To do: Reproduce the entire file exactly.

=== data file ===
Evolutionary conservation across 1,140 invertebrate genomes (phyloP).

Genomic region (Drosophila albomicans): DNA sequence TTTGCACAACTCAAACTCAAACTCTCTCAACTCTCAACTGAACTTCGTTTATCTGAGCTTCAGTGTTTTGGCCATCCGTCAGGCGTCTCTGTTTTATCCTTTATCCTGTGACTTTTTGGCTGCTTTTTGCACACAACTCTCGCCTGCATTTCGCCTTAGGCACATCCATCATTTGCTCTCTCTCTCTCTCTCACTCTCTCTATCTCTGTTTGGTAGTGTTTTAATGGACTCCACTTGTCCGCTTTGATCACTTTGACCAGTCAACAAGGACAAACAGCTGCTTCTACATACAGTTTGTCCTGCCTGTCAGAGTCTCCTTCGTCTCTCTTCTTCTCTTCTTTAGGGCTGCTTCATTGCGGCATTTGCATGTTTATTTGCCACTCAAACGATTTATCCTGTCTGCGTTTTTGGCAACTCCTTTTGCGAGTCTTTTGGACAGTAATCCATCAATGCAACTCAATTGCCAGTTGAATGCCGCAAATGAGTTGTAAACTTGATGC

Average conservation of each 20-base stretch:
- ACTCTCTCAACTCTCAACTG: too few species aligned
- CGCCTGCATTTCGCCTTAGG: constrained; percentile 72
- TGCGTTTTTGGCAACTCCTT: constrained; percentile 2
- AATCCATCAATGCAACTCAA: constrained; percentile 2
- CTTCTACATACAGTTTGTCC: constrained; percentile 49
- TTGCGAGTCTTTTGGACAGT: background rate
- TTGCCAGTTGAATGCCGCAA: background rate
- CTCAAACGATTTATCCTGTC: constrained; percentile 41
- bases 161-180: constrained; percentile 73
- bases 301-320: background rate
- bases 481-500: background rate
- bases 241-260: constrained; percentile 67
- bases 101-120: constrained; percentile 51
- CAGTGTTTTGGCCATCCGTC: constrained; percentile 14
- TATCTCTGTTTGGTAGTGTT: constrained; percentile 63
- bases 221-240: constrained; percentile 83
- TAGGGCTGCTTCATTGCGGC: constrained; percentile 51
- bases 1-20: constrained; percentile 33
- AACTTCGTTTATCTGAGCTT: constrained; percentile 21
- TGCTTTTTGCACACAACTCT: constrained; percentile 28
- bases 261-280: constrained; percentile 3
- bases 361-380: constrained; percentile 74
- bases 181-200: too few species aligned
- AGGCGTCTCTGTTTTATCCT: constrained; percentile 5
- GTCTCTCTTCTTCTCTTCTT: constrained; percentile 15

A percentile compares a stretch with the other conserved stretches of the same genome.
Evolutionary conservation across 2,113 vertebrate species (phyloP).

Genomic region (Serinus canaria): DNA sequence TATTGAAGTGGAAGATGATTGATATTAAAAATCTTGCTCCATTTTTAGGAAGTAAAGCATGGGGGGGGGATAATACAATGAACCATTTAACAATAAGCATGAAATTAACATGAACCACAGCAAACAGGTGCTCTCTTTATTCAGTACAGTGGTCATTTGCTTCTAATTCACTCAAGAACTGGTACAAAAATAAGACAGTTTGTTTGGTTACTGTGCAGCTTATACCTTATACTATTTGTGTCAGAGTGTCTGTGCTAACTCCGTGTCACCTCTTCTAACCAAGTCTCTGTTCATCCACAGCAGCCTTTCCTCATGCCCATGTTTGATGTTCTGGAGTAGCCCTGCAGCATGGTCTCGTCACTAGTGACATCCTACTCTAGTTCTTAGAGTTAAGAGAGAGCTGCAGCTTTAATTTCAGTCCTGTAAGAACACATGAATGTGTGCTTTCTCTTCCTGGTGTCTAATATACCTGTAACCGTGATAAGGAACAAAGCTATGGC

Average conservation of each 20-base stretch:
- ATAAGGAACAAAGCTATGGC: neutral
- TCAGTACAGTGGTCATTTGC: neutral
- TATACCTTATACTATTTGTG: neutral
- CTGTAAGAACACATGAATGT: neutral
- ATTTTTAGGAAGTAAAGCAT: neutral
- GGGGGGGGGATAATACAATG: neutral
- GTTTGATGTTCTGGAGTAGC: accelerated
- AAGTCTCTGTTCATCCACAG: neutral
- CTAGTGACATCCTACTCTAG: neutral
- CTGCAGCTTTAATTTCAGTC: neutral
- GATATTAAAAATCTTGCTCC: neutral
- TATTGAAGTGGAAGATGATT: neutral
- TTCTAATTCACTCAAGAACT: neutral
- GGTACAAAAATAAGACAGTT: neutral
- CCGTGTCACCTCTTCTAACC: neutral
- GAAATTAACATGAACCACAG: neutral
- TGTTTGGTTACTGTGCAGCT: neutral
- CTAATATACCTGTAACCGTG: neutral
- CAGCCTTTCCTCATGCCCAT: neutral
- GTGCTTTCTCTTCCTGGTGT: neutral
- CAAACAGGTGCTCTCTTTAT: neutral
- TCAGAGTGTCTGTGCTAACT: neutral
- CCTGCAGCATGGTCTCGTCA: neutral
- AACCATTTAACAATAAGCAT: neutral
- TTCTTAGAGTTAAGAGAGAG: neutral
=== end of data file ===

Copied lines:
Evolutionary conservation across 1,140 invertebrate genomes (phyloP).

Genomic region (Drosophila albomicans): DNA sequence TTTGCACAACTCAAACTCAAACTCTCTCAACTCTCAACTGAACTTCGTTTATCTGAGCTTCAGTGTTTTGGCCATCCGTCAGGCGTCTCTGTTTTATCCTTTATCCTGTGACTTTTTGGCTGCTTTTTGCACACAACTCTCGCCTGCATTTCGCCTTAGGCACATCCATCATTTGCTCTCTCTCTCTCTCTCACTCTCTCTATCTCTGTTTGGTAGTGTTTTAATGGACTCCACTTGTCCGCTTTGATCACTTTGACCAGTCAACAAGGACAAACAGCTGCTTCTACATACAGTTTGTCCTGCCTGTCAGAGTCTCCTTCGTCTCTCTTCTTCTCTTCTTTAGGGCTGCTTCATTGCGGCATTTGCATGTTTATTTGCCACTCAAACGATTTATCCTGTCTGCGTTTTTGGCAACTCCTTTTGCGAGTCTTTTGGACAGTAATCCATCAATGCAACTCAATTGCCAGTTGAATGCCGCAAATGAGTTGTAAACTTGATGC

Average conservation of each 20-base stretch:
- ACTCTCTCAACTCTCAACTG: too few species aligned
- CGCCTGCATTTCGCCTTAGG: constrained; percentile 72
- TGCGTTTTTGGCAACTCCTT: constrained; percentile 2
- AATCCATCAATGCAACTCAA: constrained; percentile 2
- CTTCTACATACAGTTTGTCC: constrained; percentile 49
- TTGCGAGTCTTTTGGACAGT: background rate
- TTGCCAGTTGAATGCCGCAA: background rate
- CTCAAACGATTTATCCTGTC: constrained; percentile 41
- bases 161-180: constrained; percentile 73
- bases 301-320: background rate
- bases 481-500: background rate
- bases 241-260: constrained; percentile 67
- bases 101-120: constrained; percentile 51
- CAGTGTTTTGGCCATCCGTC: constrained; percentile 14
- TATCTCTGTTTGGTAGTGTT: constrained; percentile 63
- bases 221-240: constrained; percentile 83
- TAGGGCTGCTTCATTGCGGC: constrained; percentile 51
- bases 1-20: constrained; percentile 33
- AACTTCGTTTATCTGAGCTT: constrained; percentile 21
- TGCTTTTTGCACACAACTCT: constrained; percentile 28
- bases 261-280: constrained; percentile 3
- bases 361-380: constrained; percentile 74
- bases 181-200: too few species aligned
- AGGCGTCTCTGTTTTATCCT: constrained; percentile 5
- GTCTCTCTTCTTCTCTTCTT: constrained; percentile 15

A percentile compares a stretch with the other conserved stretches of the same genome.
Evolutionary conservation across 2,113 vertebrate species (phyloP).

Genomic region (Serinus canaria): DNA sequence TATTGAAGTGGAAGATGATTGATATTAAAAATCTTGCTCCATTTTTAGGAAGTAAAGCATGGGGGGGGGATAATACAATGAACCATTTAACAATAAGCATGAAATTAACATGAACCACAGCAAACAGGTGCTCTCTTTATTCAGTACAGTGGTCATTTGCTTCTAATTCACTCAAGAACTGGTACAAAAATAAGACAGTTTGTTTGGTTACTGTGCAGCTTATACCTTATACTATTTGTGTCAGAGTGTCTGTGCTAACTCCGTGTCACCTCTTCTAACCAAGTCTCTGTTCATCCACAGCAGCCTTTCCTCATGCCCATGTTTGATGTTCTGGAGTAGCCCTGCAGCATGGTCTCGTCACTAGTGACATCCTACTCTAGTTCTTAGAGTTAAGAGAGAGCTGCAGCTTTAATTTCAGTCCTGTAAGAACACATGAATGTGTGCTTTCTCTTCCTGGTGTCTAATATACCTGTAACCGTGATAAGGAACAAAGCTATGGC

Average conservation of each 20-base stretch:
- ATAAGGAACAAAGCTATGGC: neutral
- TCAGTACAGTGGTCATTTGC: neutral
- TATACCTTATACTATTTGTG: neutral
- CTGTAAGAACACATGAATGT: neutral
- ATTTTTAGGAAGTAAAGCAT: neutral
- GGGGGGGGGATAATACAATG: neutral
- GTTTGATGTTCTGGAGTAGC: accelerated
- AAGTCTCTGTTCATCCACAG: neutral
- CTAGTGACATCCTACTCTAG: neutral
- CTGCAGCTTTAATTTCAGTC: neutral
- GATATTAAAAATCTTGCTCC: neutral
- TATTGAAGTGGAAGATGATT: neutral
- TTCTAATTCACTCAAGAACT: neutral
- GGTACAAAAATAAGACAGTT: neutral
- CCGTGTCACCTCTTCTAACC: neutral
- GAAATTAACATGAACCACAG: neutral
- TGTTTGGTTACTGTGCAGCT: neutral
- CTAATATACCTGTAACCGTG: neutral
- CAGCCTTTCCTCATGCCCAT: neutral
- GTGCTTTCTCTTCCTGGTGT: neutral
- CAAACAGGTGCTCTCTTTAT: neutral
- TCAGAGTGTCTGTGCTAACT: neutral
- CCTGCAGCATGGTCTCGTCA: neutral
- AACCATTTAACAATAAGCAT: neutral
- TTCTTAGAGTTAAGAGAGAG: neutral